1929 Talbot 14/45
- Year of manufacture1929
- Chassis number26438
- Lot number516
- Number of seats2
- Exterior colourOther
- Fuel typePetrol
1929 Talbot 14-45hp Type AG Weymann Saloon
Registration no. WE 5880
Chassis no. 26438
"A car which possesses those somewhat indefinable characteristics which go to make up a thoroughbred machine" ? so The Autocar Road Test of the Talbot 14-45hp Weymann Saloon reported on 29th November 1929. Coatalen had approved the Roesch-designed 14-45hp model as early as 1926 and the new model, ultimately replacing the 12-30hp car, was presented to much acclaim at the 1926 Motor Show after an extraordinarily brief drawing -board to production period. The 1,666cc overhead valve, six-cylinder engine with four speed gearbox gave 60mph performance and 20mpg fuel economy and the new model was throughout exceptionally well equipped in every detail. In tourer form the AD, as it was designated, sold for a competitive £395 and the whole of the resources of Talbot were concentrated on production of this new model. The AF of 1927 saw an increased power output to 46bhp and the AG model launched in 1928 featured enhancements to chassis design, a fashionable sprung steering wheel and other refinements which meant that many parts from earlier models were not interchangeable. Roesch himself had tested the AG in the Alps, demonstrating a top speed of 65 mph and had cut half an hour off the Talbot record time from Calais to Geneva ? he was satisfied that this was the ultimate development of the 14-45hp model.
Talbot Production and Sales Records show that this car was despatched from the Talbot Works to the coachbuilder, Darracq, in May 1929 and was delivered with its Weymann patent coachwork on 27th June that year to Ernest W. Hatfield Ltd., motor dealers of Sheffield. Although its complete history is not recorded it is believed that it remained in its early ownership and was re-licenced for use immediately after the end of the 1939-1945 hostilities. The sudden death of its then owner in 1946 saw the car laid up until 1981 when it was bought, still in remarkably original condition, as part of a house sale and some refurbishment took place in the new ownership. In 1987 the fortunes of WE 5880 changed significantly for the better when it was acquired by Talbot enthusiast Graham Mellish of Bredbury, near Stockport. Recognising that he had acquired a time-warp car he set about a major mechanical restoration and carefully conserved every detail of the coachwork and fittings wherever possible. Parts were sourced from the likes of Arthur Archer while much work was carried out by Talbot 'guru' Bill Barrott and other Talbot specialists. Invoices on file and offered with the car attest to the work carried out during Mellish's ownership , important work including a major engine rebuild with new valves and guides, crankshaft reground, cylinders re-bored etc etc and the gearbox was refurbished as necessary. In fact inspection of the invoices, which we recommend, shows that practically all mechanical aspects were addressed during the Mellish ownership. Mellish was influenced by seeing a photograph of Kitty Brunell participating in the 1930 Monte Carlo Rally in a similar car to change slightly the appearance of WE 5880 by adding additional auxiliary driving lights and adding a further side mounted spare wheel, similar to the Brunell car. This involved modifying the nearside front wing and the opportunity was taken at that time to remake all four wings on the car. Four new wheels were made for the car while the other two were respoked and the car sits on almost unused tyres. Mellish spared no expense in bringing WE 5880 to the best possible condition he was able. Upon the demise of Graham Mellish the car was acquired by his friend , a fellow Talbot enthusiast, highly respected in Talbot circles. Acquiring the car in 2008 conservation of originality remained the uppermost priority in the new (and present) ownership. The front and rear seat squabs had long since disappeared and the new owner was to replace these along with the rather time-worn carpets. Otherwise the interior remains in beautiful original condition. The condition of the coachwork is reflected in the closing of all four doors ? which 'self-close' in Weymann style when the car is parked on level ground ? the ultimate test of Weymann quality and condition. This connoisseur's car has a wealth of delightful fittings ? note the castellated fuel filler cap incorporating a dip stick which doubles also as a tool for opening the rear luggage grid, the neat front passenger door lock, the other doors locking from the inside (hence the need for the front bench seat) the wind deflectors on the side windows, the distinctive Talbot 'arrow' indicators, now supplemented by discreet modern indicators, the Boyce motometer, the underbonnet oil can and the original Talbot jack.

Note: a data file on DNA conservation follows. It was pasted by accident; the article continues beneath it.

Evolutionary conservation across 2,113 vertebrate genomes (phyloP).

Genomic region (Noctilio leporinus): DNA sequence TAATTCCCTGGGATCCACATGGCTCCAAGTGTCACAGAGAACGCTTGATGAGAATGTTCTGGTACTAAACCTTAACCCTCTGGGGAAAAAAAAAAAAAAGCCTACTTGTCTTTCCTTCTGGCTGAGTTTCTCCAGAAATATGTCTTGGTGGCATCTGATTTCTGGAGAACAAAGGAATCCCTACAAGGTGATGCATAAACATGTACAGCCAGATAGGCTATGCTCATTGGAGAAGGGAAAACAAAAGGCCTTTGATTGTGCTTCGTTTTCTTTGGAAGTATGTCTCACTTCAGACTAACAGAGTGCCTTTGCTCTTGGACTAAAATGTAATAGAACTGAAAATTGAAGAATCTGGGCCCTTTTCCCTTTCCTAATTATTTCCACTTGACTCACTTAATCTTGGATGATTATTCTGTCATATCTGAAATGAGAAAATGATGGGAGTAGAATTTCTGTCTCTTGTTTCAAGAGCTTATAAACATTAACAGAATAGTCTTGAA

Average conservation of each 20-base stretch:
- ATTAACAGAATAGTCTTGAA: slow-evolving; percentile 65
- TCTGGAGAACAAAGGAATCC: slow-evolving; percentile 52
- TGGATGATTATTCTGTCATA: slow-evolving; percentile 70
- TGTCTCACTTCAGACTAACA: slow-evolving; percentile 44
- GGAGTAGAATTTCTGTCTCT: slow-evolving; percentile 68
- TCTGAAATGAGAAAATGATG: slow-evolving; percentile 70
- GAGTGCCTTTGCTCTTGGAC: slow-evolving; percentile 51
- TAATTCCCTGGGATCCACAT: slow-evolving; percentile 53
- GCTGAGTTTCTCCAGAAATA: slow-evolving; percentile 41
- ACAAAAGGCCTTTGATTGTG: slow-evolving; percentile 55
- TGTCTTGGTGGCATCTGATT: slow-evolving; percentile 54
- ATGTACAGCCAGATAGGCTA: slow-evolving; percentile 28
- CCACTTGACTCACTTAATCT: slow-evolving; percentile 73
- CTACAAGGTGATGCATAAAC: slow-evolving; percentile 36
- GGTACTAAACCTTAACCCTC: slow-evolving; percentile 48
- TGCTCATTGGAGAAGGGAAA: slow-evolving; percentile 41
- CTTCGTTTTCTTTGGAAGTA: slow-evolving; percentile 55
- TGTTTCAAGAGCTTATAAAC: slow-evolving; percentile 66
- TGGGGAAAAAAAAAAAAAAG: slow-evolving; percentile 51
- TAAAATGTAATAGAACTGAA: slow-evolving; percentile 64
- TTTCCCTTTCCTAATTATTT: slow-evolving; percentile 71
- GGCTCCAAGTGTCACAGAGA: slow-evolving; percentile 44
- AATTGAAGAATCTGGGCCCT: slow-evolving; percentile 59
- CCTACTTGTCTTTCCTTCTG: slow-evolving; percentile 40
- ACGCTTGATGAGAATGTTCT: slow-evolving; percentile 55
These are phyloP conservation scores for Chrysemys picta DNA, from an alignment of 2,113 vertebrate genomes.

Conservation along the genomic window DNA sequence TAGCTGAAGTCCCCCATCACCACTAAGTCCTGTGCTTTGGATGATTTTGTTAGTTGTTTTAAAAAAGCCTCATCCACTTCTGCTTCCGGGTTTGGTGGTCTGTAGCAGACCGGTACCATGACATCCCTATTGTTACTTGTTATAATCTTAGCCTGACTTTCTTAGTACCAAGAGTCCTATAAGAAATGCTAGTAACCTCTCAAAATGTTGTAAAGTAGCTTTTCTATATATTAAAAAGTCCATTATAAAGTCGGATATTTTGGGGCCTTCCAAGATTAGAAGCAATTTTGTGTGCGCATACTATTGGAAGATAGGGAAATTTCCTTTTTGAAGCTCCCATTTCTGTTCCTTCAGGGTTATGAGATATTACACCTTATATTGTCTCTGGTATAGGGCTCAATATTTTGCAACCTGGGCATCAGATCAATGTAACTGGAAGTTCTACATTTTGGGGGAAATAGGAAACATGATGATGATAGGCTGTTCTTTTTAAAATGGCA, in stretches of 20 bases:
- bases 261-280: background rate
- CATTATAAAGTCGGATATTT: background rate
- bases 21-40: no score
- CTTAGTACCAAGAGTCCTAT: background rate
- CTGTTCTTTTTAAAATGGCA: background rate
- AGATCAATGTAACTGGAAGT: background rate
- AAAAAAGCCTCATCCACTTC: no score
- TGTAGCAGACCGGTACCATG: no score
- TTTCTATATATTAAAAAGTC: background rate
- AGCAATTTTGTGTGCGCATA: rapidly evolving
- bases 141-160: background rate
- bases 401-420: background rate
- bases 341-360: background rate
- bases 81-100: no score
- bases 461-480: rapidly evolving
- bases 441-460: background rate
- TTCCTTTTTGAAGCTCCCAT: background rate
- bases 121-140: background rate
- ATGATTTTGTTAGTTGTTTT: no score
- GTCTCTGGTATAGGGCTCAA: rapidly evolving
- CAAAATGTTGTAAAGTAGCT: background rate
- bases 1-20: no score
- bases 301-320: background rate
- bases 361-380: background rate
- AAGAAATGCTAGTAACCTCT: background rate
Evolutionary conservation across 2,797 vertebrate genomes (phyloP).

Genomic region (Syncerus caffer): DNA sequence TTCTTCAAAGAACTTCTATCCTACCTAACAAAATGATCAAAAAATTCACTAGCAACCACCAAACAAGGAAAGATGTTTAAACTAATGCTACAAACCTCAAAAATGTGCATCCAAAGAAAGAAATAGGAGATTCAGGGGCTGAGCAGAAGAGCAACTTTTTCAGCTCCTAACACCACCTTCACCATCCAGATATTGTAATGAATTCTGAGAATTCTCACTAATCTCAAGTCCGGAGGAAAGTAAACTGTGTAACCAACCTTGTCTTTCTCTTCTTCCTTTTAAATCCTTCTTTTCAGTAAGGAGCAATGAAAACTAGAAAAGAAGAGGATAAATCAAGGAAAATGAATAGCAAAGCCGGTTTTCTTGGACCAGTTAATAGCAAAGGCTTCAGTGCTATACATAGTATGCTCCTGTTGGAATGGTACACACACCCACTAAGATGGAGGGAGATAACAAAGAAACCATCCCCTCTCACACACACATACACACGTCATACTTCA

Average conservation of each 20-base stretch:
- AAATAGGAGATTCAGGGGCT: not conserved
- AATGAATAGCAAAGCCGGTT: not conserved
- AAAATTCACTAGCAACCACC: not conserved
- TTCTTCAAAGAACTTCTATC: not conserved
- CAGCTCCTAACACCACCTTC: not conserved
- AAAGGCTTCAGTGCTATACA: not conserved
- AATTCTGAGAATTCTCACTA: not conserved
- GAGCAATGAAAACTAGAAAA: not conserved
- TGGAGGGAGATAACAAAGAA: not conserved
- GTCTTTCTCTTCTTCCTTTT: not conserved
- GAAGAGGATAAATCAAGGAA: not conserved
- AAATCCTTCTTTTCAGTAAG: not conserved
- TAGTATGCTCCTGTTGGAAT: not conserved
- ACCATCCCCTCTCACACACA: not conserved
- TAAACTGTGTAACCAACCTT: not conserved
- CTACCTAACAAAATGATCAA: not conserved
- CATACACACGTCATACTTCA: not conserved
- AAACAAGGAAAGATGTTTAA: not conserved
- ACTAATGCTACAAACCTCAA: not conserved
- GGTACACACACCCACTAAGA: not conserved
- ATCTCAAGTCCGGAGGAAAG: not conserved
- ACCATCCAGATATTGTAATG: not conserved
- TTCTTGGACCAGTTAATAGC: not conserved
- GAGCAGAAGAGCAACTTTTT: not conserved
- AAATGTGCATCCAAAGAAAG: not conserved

The vendor believes this might be the only Talbot remaining to this specification. He has used the car sparingly during his ownership in view of his advancing years but a recent short drive in this car in the lower Yorkshire Dales demonstrated well its obvious capabilities.
This extremely pleasant late vintage car is offered with a good history file and a mellowed patina the restorer cannot replicate.